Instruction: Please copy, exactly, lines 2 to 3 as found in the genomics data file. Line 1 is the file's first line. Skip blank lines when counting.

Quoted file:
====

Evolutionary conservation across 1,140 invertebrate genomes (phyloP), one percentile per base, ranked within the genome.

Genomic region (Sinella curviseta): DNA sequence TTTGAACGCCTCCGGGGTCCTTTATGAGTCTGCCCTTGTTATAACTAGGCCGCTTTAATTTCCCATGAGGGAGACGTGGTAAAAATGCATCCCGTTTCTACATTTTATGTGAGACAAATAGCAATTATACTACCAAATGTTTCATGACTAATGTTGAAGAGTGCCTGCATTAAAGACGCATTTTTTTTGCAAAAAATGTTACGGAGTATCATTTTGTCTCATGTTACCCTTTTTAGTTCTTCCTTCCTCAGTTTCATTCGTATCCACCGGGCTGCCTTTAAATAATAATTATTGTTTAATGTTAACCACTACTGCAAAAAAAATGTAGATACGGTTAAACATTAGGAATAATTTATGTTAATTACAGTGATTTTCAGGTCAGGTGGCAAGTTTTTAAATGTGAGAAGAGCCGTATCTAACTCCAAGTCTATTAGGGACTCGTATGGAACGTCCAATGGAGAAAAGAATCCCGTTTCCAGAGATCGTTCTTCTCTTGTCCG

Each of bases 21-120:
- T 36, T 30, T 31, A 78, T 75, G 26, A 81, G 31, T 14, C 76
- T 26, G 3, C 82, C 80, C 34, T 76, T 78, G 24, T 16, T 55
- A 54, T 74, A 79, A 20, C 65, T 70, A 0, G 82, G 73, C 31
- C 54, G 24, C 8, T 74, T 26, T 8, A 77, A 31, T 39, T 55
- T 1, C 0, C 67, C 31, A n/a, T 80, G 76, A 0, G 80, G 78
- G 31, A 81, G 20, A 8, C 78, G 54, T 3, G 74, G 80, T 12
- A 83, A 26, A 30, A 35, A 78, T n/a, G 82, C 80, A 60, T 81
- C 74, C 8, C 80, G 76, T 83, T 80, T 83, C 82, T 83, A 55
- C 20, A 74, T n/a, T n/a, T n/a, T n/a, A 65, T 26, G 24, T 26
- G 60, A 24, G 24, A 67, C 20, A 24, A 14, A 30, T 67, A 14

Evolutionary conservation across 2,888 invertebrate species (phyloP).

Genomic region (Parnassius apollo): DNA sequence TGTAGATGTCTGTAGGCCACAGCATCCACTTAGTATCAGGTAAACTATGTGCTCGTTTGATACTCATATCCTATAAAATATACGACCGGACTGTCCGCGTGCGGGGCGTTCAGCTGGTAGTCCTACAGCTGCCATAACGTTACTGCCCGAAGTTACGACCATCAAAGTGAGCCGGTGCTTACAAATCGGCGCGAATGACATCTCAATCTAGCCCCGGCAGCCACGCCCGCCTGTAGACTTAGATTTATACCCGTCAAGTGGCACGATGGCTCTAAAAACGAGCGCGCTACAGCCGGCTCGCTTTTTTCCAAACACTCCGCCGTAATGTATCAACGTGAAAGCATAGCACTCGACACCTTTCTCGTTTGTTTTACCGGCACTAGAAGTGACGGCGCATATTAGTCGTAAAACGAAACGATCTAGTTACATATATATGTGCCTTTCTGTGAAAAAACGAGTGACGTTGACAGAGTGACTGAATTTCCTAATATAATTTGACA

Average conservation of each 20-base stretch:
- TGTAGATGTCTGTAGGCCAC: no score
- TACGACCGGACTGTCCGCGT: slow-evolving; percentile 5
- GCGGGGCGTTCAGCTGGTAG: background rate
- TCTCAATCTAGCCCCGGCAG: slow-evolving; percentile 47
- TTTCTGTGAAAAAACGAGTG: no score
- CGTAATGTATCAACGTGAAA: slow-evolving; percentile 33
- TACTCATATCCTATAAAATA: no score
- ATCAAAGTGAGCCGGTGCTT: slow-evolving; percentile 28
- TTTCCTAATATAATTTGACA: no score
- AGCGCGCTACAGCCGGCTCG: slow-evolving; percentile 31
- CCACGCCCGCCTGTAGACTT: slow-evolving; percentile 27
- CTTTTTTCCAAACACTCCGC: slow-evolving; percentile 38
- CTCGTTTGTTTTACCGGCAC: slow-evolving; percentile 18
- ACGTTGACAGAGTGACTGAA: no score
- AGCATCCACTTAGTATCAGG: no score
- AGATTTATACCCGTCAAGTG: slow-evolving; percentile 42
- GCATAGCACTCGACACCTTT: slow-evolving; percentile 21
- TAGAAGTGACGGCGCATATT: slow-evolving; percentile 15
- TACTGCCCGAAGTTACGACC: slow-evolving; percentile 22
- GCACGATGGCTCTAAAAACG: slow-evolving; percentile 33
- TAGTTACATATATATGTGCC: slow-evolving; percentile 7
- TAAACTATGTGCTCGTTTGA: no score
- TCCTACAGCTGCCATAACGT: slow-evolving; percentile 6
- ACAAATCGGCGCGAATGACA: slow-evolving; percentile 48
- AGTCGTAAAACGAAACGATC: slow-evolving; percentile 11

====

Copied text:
Genomic region (Sinella curviseta): DNA sequence TTTGAACGCCTCCGGGGTCCTTTATGAGTCTGCCCTTGTTATAACTAGGCCGCTTTAATTTCCCATGAGGGAGACGTGGTAAAAATGCATCCCGTTTCTACATTTTATGTGAGACAAATAGCAATTATACTACCAAATGTTTCATGACTAATGTTGAAGAGTGCCTGCATTAAAGACGCATTTTTTTTGCAAAAAATGTTACGGAGTATCATTTTGTCTCATGTTACCCTTTTTAGTTCTTCCTTCCTCAGTTTCATTCGTATCCACCGGGCTGCCTTTAAATAATAATTATTGTTTAATGTTAACCACTACTGCAAAAAAAATGTAGATACGGTTAAACATTAGGAATAATTTATGTTAATTACAGTGATTTTCAGGTCAGGTGGCAAGTTTTTAAATGTGAGAAGAGCCGTATCTAACTCCAAGTCTATTAGGGACTCGTATGGAACGTCCAATGGAGAAAAGAATCCCGTTTCCAGAGATCGTTCTTCTCTTGTCCG

Each of bases 21-120: